Solin is a growing city in terms of population and land use. The city is faced with population pressure, especially from young families. It is a reflection of the situation in the entire agglomeration of Split, which Solin is a part of.
Housing is cheaper and therefore more appealing than in the agglomeration centre and neighbouring city of Split. This has been a long-term trend. The majority of private housing, which is predominant in Solin, was built illegally. A legalisation process was initiated under the government campaign over the last two years.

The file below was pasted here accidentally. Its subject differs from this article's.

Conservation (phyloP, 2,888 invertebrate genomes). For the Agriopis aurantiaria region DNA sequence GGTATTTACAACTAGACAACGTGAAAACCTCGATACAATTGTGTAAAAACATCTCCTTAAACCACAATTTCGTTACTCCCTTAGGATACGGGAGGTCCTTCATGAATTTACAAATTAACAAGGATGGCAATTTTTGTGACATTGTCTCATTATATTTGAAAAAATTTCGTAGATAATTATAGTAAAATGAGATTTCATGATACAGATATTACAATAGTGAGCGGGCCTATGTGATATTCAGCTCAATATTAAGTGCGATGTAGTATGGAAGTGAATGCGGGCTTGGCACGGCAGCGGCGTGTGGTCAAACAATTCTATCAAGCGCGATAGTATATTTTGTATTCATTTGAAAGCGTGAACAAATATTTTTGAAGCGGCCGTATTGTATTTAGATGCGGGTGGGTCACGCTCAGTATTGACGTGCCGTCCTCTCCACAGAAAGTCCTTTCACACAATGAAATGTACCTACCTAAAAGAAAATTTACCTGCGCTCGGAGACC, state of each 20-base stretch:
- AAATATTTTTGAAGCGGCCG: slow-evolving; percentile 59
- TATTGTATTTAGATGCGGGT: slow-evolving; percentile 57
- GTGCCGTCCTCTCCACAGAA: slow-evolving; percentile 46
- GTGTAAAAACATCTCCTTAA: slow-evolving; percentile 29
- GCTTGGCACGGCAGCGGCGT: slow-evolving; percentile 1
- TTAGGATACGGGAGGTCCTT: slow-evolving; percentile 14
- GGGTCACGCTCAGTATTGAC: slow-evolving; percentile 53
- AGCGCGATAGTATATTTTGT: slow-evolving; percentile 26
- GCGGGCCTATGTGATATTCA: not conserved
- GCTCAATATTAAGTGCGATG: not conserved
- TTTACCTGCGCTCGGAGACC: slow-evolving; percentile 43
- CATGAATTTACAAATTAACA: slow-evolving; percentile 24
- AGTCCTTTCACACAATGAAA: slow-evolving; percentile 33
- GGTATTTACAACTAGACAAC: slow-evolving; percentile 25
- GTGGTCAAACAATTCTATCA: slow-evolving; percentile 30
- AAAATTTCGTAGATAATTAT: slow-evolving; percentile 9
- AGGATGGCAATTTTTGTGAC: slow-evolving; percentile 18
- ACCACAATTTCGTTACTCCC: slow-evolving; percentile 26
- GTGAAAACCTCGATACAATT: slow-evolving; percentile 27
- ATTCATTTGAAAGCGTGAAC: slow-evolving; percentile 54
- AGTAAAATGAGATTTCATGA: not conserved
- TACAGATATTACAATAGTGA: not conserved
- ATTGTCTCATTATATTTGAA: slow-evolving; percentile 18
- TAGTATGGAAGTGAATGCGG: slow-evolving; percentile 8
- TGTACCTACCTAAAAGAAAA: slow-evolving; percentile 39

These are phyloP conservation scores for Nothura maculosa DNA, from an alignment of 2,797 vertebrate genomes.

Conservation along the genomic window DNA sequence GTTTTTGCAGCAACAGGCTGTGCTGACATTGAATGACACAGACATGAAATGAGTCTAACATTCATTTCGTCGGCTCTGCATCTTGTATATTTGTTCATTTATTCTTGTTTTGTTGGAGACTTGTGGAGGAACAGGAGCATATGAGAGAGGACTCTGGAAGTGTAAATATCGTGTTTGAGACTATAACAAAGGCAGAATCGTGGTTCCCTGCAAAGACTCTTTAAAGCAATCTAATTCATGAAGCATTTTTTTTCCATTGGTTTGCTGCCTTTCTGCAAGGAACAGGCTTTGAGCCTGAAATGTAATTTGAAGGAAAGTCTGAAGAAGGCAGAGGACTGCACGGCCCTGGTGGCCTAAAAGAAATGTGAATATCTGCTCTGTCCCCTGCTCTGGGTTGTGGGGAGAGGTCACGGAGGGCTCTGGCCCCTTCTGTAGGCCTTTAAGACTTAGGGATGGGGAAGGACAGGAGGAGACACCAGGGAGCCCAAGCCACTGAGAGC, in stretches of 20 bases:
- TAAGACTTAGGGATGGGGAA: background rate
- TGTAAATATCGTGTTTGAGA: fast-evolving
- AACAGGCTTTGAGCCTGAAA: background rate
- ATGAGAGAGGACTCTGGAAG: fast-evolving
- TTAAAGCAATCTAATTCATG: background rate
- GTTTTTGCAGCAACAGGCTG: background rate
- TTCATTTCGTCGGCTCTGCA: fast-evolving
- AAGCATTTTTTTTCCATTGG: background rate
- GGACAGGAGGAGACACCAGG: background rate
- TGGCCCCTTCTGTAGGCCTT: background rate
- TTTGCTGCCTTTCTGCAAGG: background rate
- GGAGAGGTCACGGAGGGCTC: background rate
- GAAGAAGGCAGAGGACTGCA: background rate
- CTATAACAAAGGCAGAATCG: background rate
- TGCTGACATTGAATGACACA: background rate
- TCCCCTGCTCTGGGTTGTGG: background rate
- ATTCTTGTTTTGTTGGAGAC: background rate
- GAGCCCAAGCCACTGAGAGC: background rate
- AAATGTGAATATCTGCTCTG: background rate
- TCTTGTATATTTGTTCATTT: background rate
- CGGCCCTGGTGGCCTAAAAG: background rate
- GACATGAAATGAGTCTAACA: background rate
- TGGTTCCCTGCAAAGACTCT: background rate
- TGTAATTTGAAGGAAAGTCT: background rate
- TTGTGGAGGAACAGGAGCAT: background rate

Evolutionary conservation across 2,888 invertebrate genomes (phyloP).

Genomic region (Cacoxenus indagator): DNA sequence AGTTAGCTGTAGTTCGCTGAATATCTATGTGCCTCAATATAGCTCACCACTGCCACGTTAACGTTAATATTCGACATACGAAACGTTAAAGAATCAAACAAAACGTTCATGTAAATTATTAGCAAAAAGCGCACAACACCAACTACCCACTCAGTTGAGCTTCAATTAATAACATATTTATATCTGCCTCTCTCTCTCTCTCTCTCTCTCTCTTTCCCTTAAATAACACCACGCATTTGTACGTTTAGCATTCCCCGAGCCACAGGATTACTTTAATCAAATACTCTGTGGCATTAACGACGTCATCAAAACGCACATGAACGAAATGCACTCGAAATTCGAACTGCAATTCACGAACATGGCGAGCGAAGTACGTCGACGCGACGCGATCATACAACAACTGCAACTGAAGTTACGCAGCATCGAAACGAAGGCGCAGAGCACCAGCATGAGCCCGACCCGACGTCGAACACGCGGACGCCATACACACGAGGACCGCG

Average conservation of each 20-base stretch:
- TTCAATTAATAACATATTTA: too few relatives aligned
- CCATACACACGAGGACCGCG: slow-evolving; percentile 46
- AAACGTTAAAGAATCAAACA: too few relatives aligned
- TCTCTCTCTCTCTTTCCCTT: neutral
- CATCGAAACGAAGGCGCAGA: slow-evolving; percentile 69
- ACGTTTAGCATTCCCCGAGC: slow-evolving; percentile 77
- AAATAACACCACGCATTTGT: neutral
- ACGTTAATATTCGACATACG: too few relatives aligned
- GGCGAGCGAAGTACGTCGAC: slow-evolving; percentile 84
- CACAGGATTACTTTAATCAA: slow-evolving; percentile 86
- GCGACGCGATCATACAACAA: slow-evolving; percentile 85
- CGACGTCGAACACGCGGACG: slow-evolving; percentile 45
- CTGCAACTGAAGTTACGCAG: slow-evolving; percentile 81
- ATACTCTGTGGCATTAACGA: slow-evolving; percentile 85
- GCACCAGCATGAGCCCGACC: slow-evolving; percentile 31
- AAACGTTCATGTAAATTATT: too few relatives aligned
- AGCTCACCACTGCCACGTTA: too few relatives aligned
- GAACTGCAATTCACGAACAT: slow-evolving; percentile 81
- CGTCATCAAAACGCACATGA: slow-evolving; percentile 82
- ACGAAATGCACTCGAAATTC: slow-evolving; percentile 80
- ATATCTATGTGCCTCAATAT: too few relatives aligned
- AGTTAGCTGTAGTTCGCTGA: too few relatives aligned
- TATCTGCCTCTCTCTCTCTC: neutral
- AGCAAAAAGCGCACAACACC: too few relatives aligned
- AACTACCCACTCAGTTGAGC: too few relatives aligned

Some parts of the city are extremely dense while others are not, mainly for four reasons: (1) the vast archaeological site of Roman Salona (historic city centre) is not a building zone, (2) there are hectares of protected green belts in the city outskirts, (3) distant areas are less appealing for housing purposes because of the poor transportation infrastructure, and (4) there are huge industrial and brownfield areas in need of reconversion. Highly aware that the options for further sustainable urban development are limited due to administrative and natural restrictions, the city of Solin is grasping at the chance to change the physical, social and economic trends in the city in order to put a halt to the urban sprawl. This is also an opportunity to work on defining the identity of the small city within the bigger functional area.